Some of my fondest memories of my father take place fairly close to the end of his life. “Fairly” close, mind you—he still had a bit of time left, and in that time he was able to find joys I don’t think he’d ever known, or certainly hadn’t known for a very, very long time.
I think, if memory serves me right, I talked a bit about this in last year’s introduction. Hanging out with my father late at night, chatting, talking about this and that and whatever else happened to come along. We talked a lot about books, but also music, movies, etc. Most anything creative. He was sick but still at home, and had taken to stretching out on the couch and writing on legal pads.
There are two periods of time (not two times), while this was the situation, that I enjoyed the most. Being a playwright myself—I wrote my first play during my senior year of high school; it was even performed—I was tickled and enthralled as he wrote his one and only musical, Godson: A Play in Three Acts, a rather lighthearted retelling of the Brothers Grimm’s “Godfather Death,” I believe. At night, during our hangout time, he would read me new scenes, or the lyrics to one of the songs he written for it. It was funny, clever, and pure, no-doubt-about-it Roger Zelazny. I loved it. I loved the play, but moreso I loved the time I got to spend with Dad, and the bond that created much as a result of things like Godson. I have a copy of the play somewhere. I gotta find it and give it a reread; it’s been too long.
The other period, still hanging out at night, Dad on the couch with his legal pads and pens and pencils, was when he told me about a new book he was writing, confessing that he was supposed to be writing another book, but this one just wouldn’t let him go.
“May I read you a bit from the first chapter?”
I said sure, made sure my Pepsi was full (we drank tons of Pepsi at that time) and took my seat.
Stretched out lengthwise on the couch, he held up a legal pad and cleared his throat, and said, “I am a watchdog. My Name is Snuff. I live with my master Jack outside of London now.”
He read what I believe was the entire first chapter, and I sat enchanted by the Things in the Mirror that Jack and Snuff guard, and possibly to this day still a favorite piece of Dialogue:
“Hi. I’m a watchdog.”
“I’ve been watching you.”
“And I’ve been watching you.”
“Why is your person digging a big hole?”
“There are some things down there that he needs.”
“Oh. I don’t think he is supposed to be doing that.”
“May I see your teeth?”
“Yes. Here. May I see yours?”
“Perhaps it’s all right.”
Anyway, when he finished with what he’d written, or at least what he wanted to share at that point, I told him that I loved it. And I did.
This went on for a while. My father would read bits and chapters from this book he was writing in place of a book he was supposed to be writing.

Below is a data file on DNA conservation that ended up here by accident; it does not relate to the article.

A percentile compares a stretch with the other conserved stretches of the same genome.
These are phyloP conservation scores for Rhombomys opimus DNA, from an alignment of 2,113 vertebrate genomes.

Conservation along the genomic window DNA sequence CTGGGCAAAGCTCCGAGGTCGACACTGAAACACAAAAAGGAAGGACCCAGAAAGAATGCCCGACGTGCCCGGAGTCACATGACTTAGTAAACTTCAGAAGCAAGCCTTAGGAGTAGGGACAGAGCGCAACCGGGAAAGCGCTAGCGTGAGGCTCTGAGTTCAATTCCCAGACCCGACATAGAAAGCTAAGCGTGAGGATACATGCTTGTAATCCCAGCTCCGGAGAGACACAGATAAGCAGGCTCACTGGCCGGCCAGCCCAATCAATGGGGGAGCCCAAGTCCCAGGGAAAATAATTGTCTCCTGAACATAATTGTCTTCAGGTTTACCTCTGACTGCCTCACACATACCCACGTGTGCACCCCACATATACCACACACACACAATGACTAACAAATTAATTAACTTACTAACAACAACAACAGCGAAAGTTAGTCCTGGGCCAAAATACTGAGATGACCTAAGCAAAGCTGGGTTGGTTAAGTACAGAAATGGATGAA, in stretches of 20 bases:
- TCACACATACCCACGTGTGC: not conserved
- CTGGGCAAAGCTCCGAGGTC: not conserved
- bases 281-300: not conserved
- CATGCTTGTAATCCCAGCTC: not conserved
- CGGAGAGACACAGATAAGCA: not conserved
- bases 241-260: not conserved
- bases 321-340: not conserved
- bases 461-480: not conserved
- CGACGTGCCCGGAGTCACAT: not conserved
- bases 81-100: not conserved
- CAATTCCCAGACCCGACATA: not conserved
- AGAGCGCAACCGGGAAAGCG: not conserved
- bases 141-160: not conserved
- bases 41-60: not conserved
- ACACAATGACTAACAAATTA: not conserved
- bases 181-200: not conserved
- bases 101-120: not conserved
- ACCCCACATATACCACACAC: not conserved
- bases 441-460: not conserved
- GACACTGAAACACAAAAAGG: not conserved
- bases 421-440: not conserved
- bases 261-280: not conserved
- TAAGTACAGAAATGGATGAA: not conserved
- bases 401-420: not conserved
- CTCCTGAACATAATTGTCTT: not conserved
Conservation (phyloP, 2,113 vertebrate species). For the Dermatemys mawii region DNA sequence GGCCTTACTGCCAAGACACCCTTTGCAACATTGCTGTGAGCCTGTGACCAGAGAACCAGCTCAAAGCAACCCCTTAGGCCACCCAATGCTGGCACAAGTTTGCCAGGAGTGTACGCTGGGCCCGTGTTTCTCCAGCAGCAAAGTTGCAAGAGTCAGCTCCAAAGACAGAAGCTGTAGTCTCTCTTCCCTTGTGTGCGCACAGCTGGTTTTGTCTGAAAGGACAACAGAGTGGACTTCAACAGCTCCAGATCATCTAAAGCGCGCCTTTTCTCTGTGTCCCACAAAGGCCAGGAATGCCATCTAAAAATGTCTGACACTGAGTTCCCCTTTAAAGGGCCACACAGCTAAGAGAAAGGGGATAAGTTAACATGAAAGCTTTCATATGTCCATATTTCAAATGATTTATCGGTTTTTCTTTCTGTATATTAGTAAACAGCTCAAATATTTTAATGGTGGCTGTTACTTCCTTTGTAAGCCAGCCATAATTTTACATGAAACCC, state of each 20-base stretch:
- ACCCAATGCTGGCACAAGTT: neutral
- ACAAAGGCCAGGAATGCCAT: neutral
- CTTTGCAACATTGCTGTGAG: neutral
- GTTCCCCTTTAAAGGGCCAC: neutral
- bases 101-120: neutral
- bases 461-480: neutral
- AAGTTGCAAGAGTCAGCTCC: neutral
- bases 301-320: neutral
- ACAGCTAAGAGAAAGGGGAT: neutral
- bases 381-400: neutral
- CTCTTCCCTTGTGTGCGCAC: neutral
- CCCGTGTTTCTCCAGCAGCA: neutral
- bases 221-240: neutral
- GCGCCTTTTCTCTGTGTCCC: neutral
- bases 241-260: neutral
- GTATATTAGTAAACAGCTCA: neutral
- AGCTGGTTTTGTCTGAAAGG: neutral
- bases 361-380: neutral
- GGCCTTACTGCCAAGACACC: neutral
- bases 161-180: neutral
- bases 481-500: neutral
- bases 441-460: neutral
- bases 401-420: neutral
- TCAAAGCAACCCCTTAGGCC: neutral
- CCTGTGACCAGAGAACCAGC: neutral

I don’t know how long this had been going on. What I do recall is, almost every night, sitting down while my father stretched out on the couch with his legal pad (or pads), each of us having a Pepsi, and Dad reading from this book he was calling A Night in the Lonesome October. Sometimes him reading from it was the first thing we did, sometimes it was the last thing, and sometimes it just hopped in at some point along the way. I remember him laughing more, and smiling a lot more, and one night him telling me, “I don’t think I’ve had this much fun writing in years.”
Boom. There it is, and it shows. He was having fun writing again, and if you’ve read the book it shows.
It doesn’t mean it isn’t hard work, but when you’re having fun, even if it’s not your best work or your best-selling work, don’t you forever after look back at that piece with a certain fondness? Feel a slightly warm and fuzzy feeling come over you? I know I do, and I witnessed that magic occur twice with somebody else, with my father, while he wrote both Godson and A Night in the Lonesome October.
We all know the importance of hard work. To me, having witnessed this with my father, reminds me how important hard work is, but also, beyond anything else, how important it is to have fun along the way.
The amazing talent in this issue, based on what I’ve read and what or who I know, they all understand the concept of hard work and fun. So sit back, relax, and maybe you’ll find yourself enthralled with these stories, just as I was enthralled as my father wrote his book.
But first, may I see your teeth?
Trent Zelazny is an American author of crime and horror fiction. Of Trent, Neil Gaiman writes: ”A powerful and good writer… someone who’s been through hell and come out, I hope, the other side.” Joe R. Landsdale writes: ”Trent Zelazny’s work is as powerful as a .45 slug and as memorable and pleasing as a scar obtained during feverish sexual activity. One of the best of the new breed of writers.”
Read Trent’s latest novel, People Person.